Thursday, January 30, 2014

The 10,000-Hours Rule: Will Time Alone Improve Your Writing?

eric bananas and papers
Many writers set goals, i.e. 1 hour or 1,000 words daily. How does your time work for you?
We’ve long heard the theory that 10,000 hours of practice is all that’s required to make you an expert in your field, whether it be illustrating, writing, or playing the violin.
But hours of practice alone isn’t enough. “Anders Ericsson, the Florida State University psychologist whose research on expertise spawned the 10,000-hour rule…[said], “You don’t get benefits from mechanical repetition, but by adjusting your execution over and over to get closer to your goal.” Focus, The Hidden Driver of Success, David Goleman. [DavidFarland.net link to  http://www.brainpickings.org/index.php/2014/01/22/daniel-goleman-focus-10000-hours-myth/]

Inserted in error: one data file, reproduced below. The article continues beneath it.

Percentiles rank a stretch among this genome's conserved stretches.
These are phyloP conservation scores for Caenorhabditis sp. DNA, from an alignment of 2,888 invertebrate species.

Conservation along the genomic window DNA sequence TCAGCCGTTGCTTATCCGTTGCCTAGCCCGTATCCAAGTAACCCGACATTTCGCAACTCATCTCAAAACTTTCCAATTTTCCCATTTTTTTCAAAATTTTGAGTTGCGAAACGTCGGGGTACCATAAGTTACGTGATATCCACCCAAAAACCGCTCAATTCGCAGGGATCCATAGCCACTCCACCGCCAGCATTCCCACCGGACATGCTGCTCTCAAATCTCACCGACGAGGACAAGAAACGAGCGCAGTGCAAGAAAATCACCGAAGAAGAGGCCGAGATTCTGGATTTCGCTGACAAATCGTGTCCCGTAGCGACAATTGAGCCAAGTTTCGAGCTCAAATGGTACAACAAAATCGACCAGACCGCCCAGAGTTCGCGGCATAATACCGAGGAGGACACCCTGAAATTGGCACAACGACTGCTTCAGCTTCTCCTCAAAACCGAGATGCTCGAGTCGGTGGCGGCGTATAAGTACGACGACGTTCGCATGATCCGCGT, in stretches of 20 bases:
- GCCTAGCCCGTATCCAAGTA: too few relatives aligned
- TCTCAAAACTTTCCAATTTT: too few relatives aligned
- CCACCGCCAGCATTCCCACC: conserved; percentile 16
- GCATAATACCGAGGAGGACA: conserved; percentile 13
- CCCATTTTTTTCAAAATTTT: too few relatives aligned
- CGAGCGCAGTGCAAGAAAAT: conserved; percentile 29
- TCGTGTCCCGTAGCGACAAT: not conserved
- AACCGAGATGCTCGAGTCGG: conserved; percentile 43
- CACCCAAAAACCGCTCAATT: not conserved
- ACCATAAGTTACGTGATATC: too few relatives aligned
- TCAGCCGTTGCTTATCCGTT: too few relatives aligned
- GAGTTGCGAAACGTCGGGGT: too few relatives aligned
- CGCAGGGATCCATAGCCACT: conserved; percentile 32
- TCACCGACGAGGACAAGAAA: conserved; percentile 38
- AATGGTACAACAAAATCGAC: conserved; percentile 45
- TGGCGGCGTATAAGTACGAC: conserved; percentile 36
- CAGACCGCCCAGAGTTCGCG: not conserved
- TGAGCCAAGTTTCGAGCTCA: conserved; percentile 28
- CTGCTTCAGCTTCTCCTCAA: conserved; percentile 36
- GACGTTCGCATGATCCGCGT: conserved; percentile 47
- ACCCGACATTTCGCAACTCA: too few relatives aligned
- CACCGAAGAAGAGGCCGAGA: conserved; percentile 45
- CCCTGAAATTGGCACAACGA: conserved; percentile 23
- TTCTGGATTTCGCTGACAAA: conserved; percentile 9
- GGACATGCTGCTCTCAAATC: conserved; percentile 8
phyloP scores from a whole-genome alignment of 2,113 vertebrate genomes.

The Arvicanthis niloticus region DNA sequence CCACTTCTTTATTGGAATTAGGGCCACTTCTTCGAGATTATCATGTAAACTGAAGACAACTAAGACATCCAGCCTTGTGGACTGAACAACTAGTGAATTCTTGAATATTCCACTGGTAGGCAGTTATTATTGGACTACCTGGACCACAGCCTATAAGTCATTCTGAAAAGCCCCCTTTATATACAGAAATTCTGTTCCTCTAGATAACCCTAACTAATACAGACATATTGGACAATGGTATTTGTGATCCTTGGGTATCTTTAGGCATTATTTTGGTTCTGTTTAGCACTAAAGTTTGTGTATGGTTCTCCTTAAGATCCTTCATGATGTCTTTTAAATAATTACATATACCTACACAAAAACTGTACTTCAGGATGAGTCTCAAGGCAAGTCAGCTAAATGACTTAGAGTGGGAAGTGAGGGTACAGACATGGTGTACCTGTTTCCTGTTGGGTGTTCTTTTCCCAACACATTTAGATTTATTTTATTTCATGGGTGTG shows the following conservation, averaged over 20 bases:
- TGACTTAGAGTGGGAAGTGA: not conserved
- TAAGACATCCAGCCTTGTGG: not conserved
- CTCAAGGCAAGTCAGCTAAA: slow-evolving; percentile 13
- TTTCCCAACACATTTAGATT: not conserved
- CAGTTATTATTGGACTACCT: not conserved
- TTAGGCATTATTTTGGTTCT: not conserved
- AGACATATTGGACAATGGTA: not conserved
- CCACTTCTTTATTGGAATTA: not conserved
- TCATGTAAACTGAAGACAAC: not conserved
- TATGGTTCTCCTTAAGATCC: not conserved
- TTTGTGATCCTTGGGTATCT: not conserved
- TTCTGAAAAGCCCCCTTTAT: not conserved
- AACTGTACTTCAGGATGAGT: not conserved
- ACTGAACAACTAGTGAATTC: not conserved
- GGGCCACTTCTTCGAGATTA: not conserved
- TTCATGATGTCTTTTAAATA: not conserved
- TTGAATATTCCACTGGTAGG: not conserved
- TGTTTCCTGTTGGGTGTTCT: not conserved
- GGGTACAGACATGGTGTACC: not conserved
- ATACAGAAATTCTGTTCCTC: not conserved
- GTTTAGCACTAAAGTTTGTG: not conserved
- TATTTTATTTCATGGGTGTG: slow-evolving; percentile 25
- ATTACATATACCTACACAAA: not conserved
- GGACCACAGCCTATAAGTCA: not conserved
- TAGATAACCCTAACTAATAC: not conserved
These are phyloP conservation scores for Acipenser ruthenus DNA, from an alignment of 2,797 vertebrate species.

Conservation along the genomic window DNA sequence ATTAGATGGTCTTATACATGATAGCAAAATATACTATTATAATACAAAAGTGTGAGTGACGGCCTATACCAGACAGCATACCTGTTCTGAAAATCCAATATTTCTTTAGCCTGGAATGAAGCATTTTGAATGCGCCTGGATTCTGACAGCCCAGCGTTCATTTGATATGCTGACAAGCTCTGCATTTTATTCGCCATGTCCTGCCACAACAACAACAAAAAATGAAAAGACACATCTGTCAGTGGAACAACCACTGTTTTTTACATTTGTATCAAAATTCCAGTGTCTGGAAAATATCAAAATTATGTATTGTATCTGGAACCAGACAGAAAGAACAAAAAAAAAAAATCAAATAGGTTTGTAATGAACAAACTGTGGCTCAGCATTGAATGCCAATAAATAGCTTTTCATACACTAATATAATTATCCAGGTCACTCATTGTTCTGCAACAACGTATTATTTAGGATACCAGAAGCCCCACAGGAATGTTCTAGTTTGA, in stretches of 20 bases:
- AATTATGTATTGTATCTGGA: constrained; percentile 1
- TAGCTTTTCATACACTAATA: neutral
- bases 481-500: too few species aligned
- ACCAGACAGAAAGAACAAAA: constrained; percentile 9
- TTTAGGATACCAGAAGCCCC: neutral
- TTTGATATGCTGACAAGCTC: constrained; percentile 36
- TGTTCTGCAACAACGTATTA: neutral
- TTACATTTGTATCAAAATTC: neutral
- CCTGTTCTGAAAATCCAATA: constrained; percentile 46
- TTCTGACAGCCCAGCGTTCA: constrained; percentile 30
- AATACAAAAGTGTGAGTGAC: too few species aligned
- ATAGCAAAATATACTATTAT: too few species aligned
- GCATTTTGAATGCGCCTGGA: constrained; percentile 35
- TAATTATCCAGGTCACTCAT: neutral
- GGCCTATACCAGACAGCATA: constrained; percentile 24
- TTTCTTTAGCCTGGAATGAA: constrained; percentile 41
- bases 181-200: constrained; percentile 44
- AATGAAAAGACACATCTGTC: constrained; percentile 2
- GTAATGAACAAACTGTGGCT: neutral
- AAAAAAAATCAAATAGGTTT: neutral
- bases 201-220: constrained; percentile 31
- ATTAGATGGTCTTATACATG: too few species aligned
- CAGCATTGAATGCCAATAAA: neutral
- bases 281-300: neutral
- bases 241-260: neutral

If you want to improve rather than simply put in time, says Goleman, your first essential is focused effort. The second essential is receiving feedback from an expert eye.  For writers, that means it’s near impossible to go it alone. Critique groups, classes, writing conferences . . . what feedback has been the most helpful for you?
Originally posted at www.wifyr.com/blog (Artwork courtesy Eric Birkin.)

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